Allen was friends with mom too. He used to come over for coffee now and then. He has since passed away, and is well known as a Canadian Indigenous painter. My mom was so chatty and he was so quiet. He was the tall man with the big car and the big hat. "Here comes Allen." We would see his car first. It was very long. And he was very tall. I think, with his hat, he would duck to enter in through the doorway. That's mostly what I remember. We always noticed him because the salon was rarely visited by men. Allen would bring Margaret to get her hair done but always stay and talk about art.
Our home was a very social place with people coming and going all the time, but the lake was entirely different. The cabin was her private space. This was her down time where she would create and just be and find herself and connect with the elements and O MY GOSH, I GET IT. I get it. As an artist, I NEED to be alone. I need to hear my thoughts and feel my feelings and no one else's. Mom never wanted anyone out there, and not everyone understood why. When I'm there, it's me and the earth, me and the wind, me and the water, me and the fire of the sun on my skin. It's so important.
Fast Forward: I'm an adult.
I moved away from the Prairie to pursue a career (Social Work, Advocacy for Trauma Survivors). I was so homesick. You know how they say you never know what you had until it's gone? Oh my. I lost my sunsets. I lost my 4 seasons. I lost my spring thunderstorms. I cried a lot. I needed my prairie back for my health. It was that overwhelming. I had not realized how misplanted I was.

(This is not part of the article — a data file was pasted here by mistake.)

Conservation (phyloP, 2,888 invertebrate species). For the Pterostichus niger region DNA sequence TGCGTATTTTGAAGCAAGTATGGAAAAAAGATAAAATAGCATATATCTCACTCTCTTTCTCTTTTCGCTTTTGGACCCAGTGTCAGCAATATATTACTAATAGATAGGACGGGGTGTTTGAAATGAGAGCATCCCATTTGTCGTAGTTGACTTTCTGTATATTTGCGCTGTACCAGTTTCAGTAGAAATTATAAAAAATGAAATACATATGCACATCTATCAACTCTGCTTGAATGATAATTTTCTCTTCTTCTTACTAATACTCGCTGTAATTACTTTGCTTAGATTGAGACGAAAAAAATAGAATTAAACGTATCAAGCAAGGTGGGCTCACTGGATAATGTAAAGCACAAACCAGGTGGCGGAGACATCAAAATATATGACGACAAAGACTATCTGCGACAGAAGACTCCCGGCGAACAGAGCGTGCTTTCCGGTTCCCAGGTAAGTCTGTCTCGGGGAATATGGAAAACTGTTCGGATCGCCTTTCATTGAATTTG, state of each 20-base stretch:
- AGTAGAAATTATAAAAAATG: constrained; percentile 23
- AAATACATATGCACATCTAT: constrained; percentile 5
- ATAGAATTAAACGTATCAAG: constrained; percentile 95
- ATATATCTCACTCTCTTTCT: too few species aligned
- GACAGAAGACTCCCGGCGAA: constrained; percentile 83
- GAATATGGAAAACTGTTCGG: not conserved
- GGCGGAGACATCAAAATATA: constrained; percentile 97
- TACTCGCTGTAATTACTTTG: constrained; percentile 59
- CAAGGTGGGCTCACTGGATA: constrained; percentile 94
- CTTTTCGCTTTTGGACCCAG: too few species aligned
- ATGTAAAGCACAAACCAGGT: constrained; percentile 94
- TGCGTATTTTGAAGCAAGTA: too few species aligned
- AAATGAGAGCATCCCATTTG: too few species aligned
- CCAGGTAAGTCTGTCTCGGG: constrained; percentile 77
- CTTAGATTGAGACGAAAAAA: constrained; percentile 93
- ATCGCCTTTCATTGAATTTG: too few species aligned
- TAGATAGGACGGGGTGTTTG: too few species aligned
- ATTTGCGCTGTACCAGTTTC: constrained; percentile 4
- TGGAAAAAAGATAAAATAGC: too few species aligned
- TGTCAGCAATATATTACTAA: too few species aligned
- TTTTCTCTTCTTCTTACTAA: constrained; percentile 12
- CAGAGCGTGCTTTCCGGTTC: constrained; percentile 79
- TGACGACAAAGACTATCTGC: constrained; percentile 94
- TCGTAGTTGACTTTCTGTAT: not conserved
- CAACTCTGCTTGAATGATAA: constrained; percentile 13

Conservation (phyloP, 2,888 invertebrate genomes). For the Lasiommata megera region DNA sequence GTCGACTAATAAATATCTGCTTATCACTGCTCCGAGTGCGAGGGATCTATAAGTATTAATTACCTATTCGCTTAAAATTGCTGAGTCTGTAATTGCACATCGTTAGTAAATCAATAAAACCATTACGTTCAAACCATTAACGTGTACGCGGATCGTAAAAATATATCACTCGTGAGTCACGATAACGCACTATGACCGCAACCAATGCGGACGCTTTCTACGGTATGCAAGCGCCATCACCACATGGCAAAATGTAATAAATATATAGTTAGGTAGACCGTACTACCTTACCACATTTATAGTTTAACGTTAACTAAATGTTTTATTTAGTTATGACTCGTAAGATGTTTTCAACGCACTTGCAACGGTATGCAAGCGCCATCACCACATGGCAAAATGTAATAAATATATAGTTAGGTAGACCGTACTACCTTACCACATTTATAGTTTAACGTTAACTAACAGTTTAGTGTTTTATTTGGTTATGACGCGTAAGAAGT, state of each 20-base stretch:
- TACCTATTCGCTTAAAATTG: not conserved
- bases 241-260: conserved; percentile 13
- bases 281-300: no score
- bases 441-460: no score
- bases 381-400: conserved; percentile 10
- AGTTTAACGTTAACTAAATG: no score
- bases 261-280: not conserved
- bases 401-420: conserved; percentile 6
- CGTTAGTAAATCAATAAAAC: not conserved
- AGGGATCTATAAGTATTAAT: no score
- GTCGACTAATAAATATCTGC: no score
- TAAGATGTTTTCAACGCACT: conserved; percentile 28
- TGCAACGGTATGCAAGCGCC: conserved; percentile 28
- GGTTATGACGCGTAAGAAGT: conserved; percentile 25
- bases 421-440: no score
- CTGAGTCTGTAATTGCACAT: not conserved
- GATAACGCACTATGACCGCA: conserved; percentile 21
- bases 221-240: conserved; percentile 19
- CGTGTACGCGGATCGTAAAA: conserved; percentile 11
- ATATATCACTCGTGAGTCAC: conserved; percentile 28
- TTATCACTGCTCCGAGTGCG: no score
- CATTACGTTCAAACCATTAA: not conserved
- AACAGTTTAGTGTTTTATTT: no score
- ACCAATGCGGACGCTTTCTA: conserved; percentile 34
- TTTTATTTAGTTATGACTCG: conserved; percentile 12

After becoming a mother to 3 children, the stars aligned and I was moving back! I was so happy. I told all my friends I was going back home! They matched my excitement and asked, "where's home!?" "Saskatchewan!" I replied while hopping up and down, flapping my hands like little wings, ready to take off.
The responses ranged from surprise to confusion and disbelief, to outright laughter and then shaming. "WHY would you ever want to go there???" or "The most BORING place on Earth," to, "I'm so sorry for you. My sincere condolences."
When I speak to groups about my art, I describe this moment as the same feeling as being told, "wow, your baby is SO UGLY!" It really hurt. I was not prepared to hear those reactions, especially in my state of ecstatic flutter. I was SO unhappy in that place for ten years, it was unbelievable. Moving back was like getting my spirit back. And so, it became my mission to prove that my baby is not ugly. Quite literally, my art began out of spite. I'm a Taurus, like my mom. I couldn't help it. "How dare you. I'll prove you are wrong." Off I went, photographing and stitching once settled back in Saskatoon. This morphed into my new fulltime career while home raising children.